Discussing
Have we idolized monogamy?

Paul Vander Klay

JamesBrett
July 12, 2011

i really enjoyed this post, and think you (and savage) are definitely onto something.  if nothing else, we at least owe it to our brothers and sisters all over the world to give some further thought to these matters.<br><br>i'm a missionary and development worker in tanzania, and i see polygamy all the time.  [or to be more exact, polygyny -- rarely are there multiple husbands involved.]<br><br>and it's important to note that in many cultures, taking more wives is done so out of love.  many want to frown on the savages of the dark continent, because all they want is to rule a large household and harem with an iron fist and have sex with a different woman every night.  "don't they understand what love is?!" we ask.<br><br>and they look at our american culture and ask how in the world all these men with so much money and such large houses could leave women in their society unprotected and uncared for -- especially those women who have children to raise.  how dare we be so selfish as to not take care of these who are in need.  we don't even have the decency to take our deceased brothers' wives as our own.  "don't we understand what love is?!" they question.<br><br>we should consider that it's at least possible other cultures are (like us) acting out of love.  and is it plausible that in a fallen world, polygamy might sometimes the best choice?

Doracollier
July 12, 2011

Marriage to one man or one women is NOT idolatry.You need to stop planting such thoughts into the weak minded. Since the introduction to gay marriage - marriage has been under attack as if it is not a sacred union between one man and one women. I really don't care for your opinions again only your opinions...You will not attempt to redefine the definition of marriage with your coy articles. You are not pro-christian!

Jamesggilmore
July 12, 2011

If you think the attacks on the "sacred union between one man and one women [sic]" started with the marriage equality debate, think again.<br><br>The attacks started back in Genesis, when Abram had Ishmael by Hagar (Sarah's slave woman) when Sarah was still barren, or when Jacob married Rebekah <i>and</i> Leah, and also had children by both of <i>their</i> slaves, or in the book of Kings when Solomon married hundreds of women, or any of the countless other examples of Biblical marriage, by people whom Scripture doesn't seem to see anything wrong with (David had no shortage of wives <i>before</i> the whole Bathsheba incident without their impugning his righteousness), that weren't the "sacred union between one man and one woman."<br><br>(<a href="http://i.imgur.com/5UDH1.jpg" rel="nofollow">This chart</a> has a few more examples...)<br><br>The reality is that marriage has been redefined time and again, over and over, by culture after culture, over the 5,000-10,000 years or so we've had human civilization. Even contemporary heterosexual marriages, understood to be partnerships between equals, would be all but unrecognizable to someone living 150 years ago, when it was simply assumed that women were the property of their husbands and incapable of managing their own lives.<br><br>To act as if contemporary conservative Christians' understanding of marriage is some kind of longstanding and absolute historical or theological tradition is to ignore the vast majority of both history and theology.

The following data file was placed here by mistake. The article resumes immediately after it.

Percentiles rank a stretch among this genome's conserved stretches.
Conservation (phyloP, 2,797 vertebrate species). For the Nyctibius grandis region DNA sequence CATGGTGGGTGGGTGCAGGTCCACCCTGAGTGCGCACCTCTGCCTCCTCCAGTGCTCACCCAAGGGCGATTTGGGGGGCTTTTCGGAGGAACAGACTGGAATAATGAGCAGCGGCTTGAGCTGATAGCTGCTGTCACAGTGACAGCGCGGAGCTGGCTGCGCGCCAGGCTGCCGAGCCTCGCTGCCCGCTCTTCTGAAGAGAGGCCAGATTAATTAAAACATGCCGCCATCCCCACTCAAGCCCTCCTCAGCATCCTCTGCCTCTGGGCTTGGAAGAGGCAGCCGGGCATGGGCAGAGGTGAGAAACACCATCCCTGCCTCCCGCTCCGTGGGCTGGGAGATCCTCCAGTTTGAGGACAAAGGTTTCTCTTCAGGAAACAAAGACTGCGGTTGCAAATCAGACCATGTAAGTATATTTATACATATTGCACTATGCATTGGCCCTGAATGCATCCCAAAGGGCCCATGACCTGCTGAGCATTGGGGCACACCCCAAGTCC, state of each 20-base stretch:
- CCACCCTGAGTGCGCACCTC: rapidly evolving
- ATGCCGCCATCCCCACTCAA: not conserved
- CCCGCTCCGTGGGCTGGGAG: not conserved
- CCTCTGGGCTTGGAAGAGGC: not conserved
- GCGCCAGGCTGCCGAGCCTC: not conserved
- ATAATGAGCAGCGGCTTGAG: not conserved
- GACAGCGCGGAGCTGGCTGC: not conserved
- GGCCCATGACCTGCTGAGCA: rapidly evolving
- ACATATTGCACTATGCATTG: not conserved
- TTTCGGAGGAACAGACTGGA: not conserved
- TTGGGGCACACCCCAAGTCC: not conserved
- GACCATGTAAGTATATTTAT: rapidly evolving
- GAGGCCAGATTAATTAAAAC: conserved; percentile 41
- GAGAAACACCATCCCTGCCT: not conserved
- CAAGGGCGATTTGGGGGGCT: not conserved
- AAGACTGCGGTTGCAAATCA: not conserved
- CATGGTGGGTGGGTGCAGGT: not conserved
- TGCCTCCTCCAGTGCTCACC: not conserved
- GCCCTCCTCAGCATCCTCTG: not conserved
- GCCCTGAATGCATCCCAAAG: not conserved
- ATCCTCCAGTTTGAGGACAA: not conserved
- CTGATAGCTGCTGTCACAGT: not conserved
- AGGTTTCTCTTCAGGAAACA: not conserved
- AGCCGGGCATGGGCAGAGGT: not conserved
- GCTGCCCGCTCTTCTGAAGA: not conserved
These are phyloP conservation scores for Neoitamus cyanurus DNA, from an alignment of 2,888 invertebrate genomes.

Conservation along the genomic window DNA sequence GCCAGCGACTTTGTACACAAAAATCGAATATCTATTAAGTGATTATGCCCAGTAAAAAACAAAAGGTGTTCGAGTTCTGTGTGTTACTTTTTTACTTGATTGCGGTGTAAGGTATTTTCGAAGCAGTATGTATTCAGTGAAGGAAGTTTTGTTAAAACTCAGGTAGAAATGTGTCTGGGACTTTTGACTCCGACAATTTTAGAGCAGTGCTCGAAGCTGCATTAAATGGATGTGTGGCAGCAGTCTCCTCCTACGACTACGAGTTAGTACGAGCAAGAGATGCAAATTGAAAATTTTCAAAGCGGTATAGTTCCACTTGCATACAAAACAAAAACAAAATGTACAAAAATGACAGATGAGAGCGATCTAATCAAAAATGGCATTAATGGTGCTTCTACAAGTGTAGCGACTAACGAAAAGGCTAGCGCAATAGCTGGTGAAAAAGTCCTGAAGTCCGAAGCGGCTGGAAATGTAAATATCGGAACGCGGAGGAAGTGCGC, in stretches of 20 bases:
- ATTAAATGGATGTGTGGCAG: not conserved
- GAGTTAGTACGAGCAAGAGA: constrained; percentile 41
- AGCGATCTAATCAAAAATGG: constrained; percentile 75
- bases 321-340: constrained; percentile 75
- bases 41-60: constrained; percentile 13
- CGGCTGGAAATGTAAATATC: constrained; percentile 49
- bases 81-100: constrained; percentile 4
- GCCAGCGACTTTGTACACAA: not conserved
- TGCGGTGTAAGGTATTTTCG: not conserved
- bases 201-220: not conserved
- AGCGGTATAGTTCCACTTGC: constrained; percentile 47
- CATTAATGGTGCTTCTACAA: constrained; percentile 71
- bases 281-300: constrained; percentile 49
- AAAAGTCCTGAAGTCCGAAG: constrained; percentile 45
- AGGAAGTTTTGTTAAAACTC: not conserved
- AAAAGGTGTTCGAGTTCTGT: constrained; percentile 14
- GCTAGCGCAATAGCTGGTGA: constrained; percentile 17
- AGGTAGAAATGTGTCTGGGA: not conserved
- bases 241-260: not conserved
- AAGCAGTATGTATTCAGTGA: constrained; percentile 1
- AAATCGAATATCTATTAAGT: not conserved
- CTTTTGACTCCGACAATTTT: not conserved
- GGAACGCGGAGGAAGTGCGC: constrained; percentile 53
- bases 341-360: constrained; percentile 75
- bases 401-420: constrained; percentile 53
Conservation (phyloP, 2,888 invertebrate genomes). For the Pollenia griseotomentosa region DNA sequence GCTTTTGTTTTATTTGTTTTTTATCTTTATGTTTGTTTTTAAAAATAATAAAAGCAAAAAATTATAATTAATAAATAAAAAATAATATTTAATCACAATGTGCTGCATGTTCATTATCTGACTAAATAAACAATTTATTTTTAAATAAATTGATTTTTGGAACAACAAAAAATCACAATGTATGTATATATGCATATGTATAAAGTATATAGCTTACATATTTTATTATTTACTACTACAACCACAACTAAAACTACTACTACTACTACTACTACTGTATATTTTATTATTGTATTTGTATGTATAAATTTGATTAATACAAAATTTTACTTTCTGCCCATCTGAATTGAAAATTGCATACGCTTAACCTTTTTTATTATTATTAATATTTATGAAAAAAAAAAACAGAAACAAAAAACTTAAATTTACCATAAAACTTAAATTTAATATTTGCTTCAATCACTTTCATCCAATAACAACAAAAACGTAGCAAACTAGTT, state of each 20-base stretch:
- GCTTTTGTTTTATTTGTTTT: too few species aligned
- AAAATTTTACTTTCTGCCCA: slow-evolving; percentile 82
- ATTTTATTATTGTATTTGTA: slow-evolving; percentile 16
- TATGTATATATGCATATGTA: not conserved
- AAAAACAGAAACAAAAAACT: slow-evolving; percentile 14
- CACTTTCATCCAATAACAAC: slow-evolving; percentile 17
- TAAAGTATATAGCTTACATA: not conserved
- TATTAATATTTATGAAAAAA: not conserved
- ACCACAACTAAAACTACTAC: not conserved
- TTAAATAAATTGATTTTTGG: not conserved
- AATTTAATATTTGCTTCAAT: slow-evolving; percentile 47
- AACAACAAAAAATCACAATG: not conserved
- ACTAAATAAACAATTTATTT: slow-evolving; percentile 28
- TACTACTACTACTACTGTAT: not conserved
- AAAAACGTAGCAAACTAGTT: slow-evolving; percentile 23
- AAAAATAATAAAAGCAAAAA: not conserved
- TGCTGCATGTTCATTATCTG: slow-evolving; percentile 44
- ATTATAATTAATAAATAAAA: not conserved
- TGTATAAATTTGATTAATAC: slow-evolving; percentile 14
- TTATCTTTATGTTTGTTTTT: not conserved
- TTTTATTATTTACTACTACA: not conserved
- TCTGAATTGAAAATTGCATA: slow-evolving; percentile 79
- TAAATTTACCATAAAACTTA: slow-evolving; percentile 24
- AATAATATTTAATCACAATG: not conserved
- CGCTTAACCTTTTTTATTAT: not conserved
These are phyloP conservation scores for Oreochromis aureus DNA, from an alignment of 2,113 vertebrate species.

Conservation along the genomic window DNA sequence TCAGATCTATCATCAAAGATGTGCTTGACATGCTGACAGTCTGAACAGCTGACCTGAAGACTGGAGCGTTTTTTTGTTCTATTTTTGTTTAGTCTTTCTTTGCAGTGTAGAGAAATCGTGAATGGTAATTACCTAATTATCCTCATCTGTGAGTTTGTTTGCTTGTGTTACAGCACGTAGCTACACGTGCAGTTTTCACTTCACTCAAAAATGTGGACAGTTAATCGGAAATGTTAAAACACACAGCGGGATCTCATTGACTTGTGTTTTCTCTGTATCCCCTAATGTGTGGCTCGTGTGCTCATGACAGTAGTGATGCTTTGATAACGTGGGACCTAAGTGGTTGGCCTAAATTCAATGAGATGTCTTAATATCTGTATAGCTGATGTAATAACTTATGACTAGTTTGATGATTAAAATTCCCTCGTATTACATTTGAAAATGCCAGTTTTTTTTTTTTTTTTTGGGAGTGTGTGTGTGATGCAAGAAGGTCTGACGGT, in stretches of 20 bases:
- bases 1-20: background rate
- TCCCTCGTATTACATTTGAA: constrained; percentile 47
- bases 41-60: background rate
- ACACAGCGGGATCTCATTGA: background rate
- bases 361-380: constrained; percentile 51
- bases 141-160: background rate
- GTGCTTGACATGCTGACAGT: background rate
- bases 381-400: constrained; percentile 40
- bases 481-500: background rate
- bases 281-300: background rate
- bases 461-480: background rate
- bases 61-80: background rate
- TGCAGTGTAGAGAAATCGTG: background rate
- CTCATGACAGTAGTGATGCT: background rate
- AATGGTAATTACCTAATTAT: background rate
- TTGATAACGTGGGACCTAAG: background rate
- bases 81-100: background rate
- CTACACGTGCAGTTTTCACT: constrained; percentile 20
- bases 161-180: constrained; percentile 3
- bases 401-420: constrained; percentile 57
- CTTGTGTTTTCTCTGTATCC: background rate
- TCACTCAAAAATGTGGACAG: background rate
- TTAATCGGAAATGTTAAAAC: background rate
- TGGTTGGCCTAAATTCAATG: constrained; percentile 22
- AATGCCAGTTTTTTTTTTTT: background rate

Richard DeRuiter
July 12, 2011

After encountering marriage relationships in the Dominican Republic, where the expectations and even purpose of marriage is different from what I always assumed, I've come to question some of those assumptions. The first one is hinted at above: marriage is a source of shalom (in our culture we replace the word "shalom" with "personal fulfillment"). This forces marriage into a roll and gives it a purpose it was not designed to give, and in fact makes an idol out of it, since this view would put marriage in a roll only God Himself can actually fulfill!<br><br>However, I find the apparent 'normalizing' of extra-marital affairs is simply wrong. Certainly, we don't want to idolize monogamy, but neither do we want to idolize sexual excitement and variety (to try to turn his "boredom, despair, lack of variety, sexual death" on it's head a bit). The hedonist idolizes enjoyment in life, and much of this ethic is bowing to a different idol.<br><br>As far as evangelicals idolizing monogamy, I think that has to be qualified a bit. First, our high value for monogamy does not extend beyond a formal marriage relationship to cohabitation (regardless of the amount of time together), nor does it extend to homosexual couples (even with the benefit of formal marriage vows/ceremony). Failures within the church, such as the one you referred us to, don't point out the idolatry of monogamy, as much as expose a human's failure to meet it, and at the same time the church's commitment to uphold it. Often these moral failures are dealt with in grace, with an eagerness to forgive and restore that sometimes borders on the unwise, if only in its speed. Church leaders, who fail to uphold their marriage vows, or who engage in pre-marital or homosexual sex, are dealt with differently, because they are leaders. I think both you and I, Paul, understand the dynamics of that. But if we take out that complicating factor, we find people to be very gracious, forgiving, and eager to restore relationships whenever possible.<br><br>I'm forced to conclude that monogamy is not typically an idol among us evangelicals, even if it is an unmovable value. If it were an idol, there would be no or little opportunity for forgiveness/restoration, or it would require much more time/effort to accomplish, yet, (setting aside the additional complication of moral failure by leaders) this happens frequently even if imperfectly. <br><br>Talking about monogamy in relation to polygamy (as JamesBrett does in his comment), would be an interesting topic here. But I would conclude that, in spite of the ethic of the past (which seemed intent to 'westernize' the culture of new believers overseas), there is a greater tolerance for polygamy among missionaries and mission agencies, though (as I understand it) the great majority of them would not endorse any further marriages of a polygamist, once he became a Christian. That would be an interesting, but I think distinct topic.